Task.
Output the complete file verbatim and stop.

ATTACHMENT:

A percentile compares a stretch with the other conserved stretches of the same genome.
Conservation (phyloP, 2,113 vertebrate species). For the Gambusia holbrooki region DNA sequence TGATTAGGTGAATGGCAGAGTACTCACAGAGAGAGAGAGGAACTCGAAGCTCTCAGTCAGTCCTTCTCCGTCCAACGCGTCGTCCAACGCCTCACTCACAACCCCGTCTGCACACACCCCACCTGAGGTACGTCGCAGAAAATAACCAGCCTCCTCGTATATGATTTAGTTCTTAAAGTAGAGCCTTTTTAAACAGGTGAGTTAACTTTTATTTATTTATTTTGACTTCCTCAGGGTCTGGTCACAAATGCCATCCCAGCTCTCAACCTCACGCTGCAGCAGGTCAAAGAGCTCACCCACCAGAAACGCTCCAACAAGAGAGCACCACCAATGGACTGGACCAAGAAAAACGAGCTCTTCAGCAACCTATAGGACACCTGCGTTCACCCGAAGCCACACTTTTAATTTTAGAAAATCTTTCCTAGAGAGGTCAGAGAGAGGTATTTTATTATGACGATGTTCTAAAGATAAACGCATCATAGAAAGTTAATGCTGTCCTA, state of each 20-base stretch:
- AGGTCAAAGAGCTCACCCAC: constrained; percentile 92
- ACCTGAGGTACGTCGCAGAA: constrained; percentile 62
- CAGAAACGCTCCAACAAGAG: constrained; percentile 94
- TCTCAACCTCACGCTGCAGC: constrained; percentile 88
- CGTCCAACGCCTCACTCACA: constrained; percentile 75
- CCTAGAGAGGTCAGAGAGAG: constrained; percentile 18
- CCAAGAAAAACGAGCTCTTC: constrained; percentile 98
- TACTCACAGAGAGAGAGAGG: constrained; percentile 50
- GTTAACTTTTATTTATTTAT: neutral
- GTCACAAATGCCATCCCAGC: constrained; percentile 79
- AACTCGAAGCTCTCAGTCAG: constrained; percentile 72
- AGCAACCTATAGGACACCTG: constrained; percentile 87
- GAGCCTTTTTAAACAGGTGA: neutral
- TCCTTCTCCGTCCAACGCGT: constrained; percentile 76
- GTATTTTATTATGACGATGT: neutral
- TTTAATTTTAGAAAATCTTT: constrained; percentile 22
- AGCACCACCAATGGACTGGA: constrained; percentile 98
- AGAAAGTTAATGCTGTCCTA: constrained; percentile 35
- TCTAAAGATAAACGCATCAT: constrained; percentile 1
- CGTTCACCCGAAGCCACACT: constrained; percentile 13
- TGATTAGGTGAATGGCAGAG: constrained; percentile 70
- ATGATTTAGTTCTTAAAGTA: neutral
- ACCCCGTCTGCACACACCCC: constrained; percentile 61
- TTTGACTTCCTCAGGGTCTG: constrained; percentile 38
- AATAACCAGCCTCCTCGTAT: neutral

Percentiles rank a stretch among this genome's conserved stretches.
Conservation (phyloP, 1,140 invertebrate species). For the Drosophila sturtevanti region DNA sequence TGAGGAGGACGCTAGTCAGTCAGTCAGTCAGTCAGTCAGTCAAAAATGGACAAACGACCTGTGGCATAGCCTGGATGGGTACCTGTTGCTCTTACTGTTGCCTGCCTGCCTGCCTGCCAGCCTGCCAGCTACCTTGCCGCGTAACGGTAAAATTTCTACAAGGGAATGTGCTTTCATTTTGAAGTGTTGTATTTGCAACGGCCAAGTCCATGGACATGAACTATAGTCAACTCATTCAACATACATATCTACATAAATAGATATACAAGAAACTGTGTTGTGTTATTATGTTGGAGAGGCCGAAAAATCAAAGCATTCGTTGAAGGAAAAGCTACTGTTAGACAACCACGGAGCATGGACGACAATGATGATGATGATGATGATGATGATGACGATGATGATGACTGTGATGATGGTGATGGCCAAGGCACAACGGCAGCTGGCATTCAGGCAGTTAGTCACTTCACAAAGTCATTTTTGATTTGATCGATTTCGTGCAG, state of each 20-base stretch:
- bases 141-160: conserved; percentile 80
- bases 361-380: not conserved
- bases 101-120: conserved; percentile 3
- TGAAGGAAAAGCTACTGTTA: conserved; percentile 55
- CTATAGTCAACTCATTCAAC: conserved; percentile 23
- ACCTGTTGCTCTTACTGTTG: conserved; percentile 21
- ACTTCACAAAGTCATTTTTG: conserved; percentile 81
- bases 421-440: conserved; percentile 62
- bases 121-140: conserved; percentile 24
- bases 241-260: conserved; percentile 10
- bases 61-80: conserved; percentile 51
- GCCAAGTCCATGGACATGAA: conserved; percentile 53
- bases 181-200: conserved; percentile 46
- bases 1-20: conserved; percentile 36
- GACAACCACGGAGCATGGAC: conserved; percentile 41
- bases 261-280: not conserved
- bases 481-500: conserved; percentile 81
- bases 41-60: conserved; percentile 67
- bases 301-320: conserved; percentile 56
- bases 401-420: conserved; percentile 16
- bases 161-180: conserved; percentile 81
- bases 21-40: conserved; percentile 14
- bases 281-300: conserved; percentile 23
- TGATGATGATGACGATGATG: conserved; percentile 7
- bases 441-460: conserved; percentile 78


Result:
A percentile compares a stretch with the other conserved stretches of the same genome.
Conservation (phyloP, 2,113 vertebrate species). For the Gambusia holbrooki region DNA sequence TGATTAGGTGAATGGCAGAGTACTCACAGAGAGAGAGAGGAACTCGAAGCTCTCAGTCAGTCCTTCTCCGTCCAACGCGTCGTCCAACGCCTCACTCACAACCCCGTCTGCACACACCCCACCTGAGGTACGTCGCAGAAAATAACCAGCCTCCTCGTATATGATTTAGTTCTTAAAGTAGAGCCTTTTTAAACAGGTGAGTTAACTTTTATTTATTTATTTTGACTTCCTCAGGGTCTGGTCACAAATGCCATCCCAGCTCTCAACCTCACGCTGCAGCAGGTCAAAGAGCTCACCCACCAGAAACGCTCCAACAAGAGAGCACCACCAATGGACTGGACCAAGAAAAACGAGCTCTTCAGCAACCTATAGGACACCTGCGTTCACCCGAAGCCACACTTTTAATTTTAGAAAATCTTTCCTAGAGAGGTCAGAGAGAGGTATTTTATTATGACGATGTTCTAAAGATAAACGCATCATAGAAAGTTAATGCTGTCCTA, state of each 20-base stretch:
- AGGTCAAAGAGCTCACCCAC: constrained; percentile 92
- ACCTGAGGTACGTCGCAGAA: constrained; percentile 62
- CAGAAACGCTCCAACAAGAG: constrained; percentile 94
- TCTCAACCTCACGCTGCAGC: constrained; percentile 88
- CGTCCAACGCCTCACTCACA: constrained; percentile 75
- CCTAGAGAGGTCAGAGAGAG: constrained; percentile 18
- CCAAGAAAAACGAGCTCTTC: constrained; percentile 98
- TACTCACAGAGAGAGAGAGG: constrained; percentile 50
- GTTAACTTTTATTTATTTAT: neutral
- GTCACAAATGCCATCCCAGC: constrained; percentile 79
- AACTCGAAGCTCTCAGTCAG: constrained; percentile 72
- AGCAACCTATAGGACACCTG: constrained; percentile 87
- GAGCCTTTTTAAACAGGTGA: neutral
- TCCTTCTCCGTCCAACGCGT: constrained; percentile 76
- GTATTTTATTATGACGATGT: neutral
- TTTAATTTTAGAAAATCTTT: constrained; percentile 22
- AGCACCACCAATGGACTGGA: constrained; percentile 98
- AGAAAGTTAATGCTGTCCTA: constrained; percentile 35
- TCTAAAGATAAACGCATCAT: constrained; percentile 1
- CGTTCACCCGAAGCCACACT: constrained; percentile 13
- TGATTAGGTGAATGGCAGAG: constrained; percentile 70
- ATGATTTAGTTCTTAAAGTA: neutral
- ACCCCGTCTGCACACACCCC: constrained; percentile 61
- TTTGACTTCCTCAGGGTCTG: constrained; percentile 38
- AATAACCAGCCTCCTCGTAT: neutral

Percentiles rank a stretch among this genome's conserved stretches.
Conservation (phyloP, 1,140 invertebrate species). For the Drosophila sturtevanti region DNA sequence TGAGGAGGACGCTAGTCAGTCAGTCAGTCAGTCAGTCAGTCAAAAATGGACAAACGACCTGTGGCATAGCCTGGATGGGTACCTGTTGCTCTTACTGTTGCCTGCCTGCCTGCCTGCCAGCCTGCCAGCTACCTTGCCGCGTAACGGTAAAATTTCTACAAGGGAATGTGCTTTCATTTTGAAGTGTTGTATTTGCAACGGCCAAGTCCATGGACATGAACTATAGTCAACTCATTCAACATACATATCTACATAAATAGATATACAAGAAACTGTGTTGTGTTATTATGTTGGAGAGGCCGAAAAATCAAAGCATTCGTTGAAGGAAAAGCTACTGTTAGACAACCACGGAGCATGGACGACAATGATGATGATGATGATGATGATGATGACGATGATGATGACTGTGATGATGGTGATGGCCAAGGCACAACGGCAGCTGGCATTCAGGCAGTTAGTCACTTCACAAAGTCATTTTTGATTTGATCGATTTCGTGCAG, state of each 20-base stretch:
- bases 141-160: conserved; percentile 80
- bases 361-380: not conserved
- bases 101-120: conserved; percentile 3
- TGAAGGAAAAGCTACTGTTA: conserved; percentile 55
- CTATAGTCAACTCATTCAAC: conserved; percentile 23
- ACCTGTTGCTCTTACTGTTG: conserved; percentile 21
- ACTTCACAAAGTCATTTTTG: conserved; percentile 81
- bases 421-440: conserved; percentile 62
- bases 121-140: conserved; percentile 24
- bases 241-260: conserved; percentile 10
- bases 61-80: conserved; percentile 51
- GCCAAGTCCATGGACATGAA: conserved; percentile 53
- bases 181-200: conserved; percentile 46
- bases 1-20: conserved; percentile 36
- GACAACCACGGAGCATGGAC: conserved; percentile 41
- bases 261-280: not conserved
- bases 481-500: conserved; percentile 81
- bases 41-60: conserved; percentile 67
- bases 301-320: conserved; percentile 56
- bases 401-420: conserved; percentile 16
- bases 161-180: conserved; percentile 81
- bases 21-40: conserved; percentile 14
- bases 281-300: conserved; percentile 23
- TGATGATGATGACGATGATG: conserved; percentile 7
- bases 441-460: conserved; percentile 78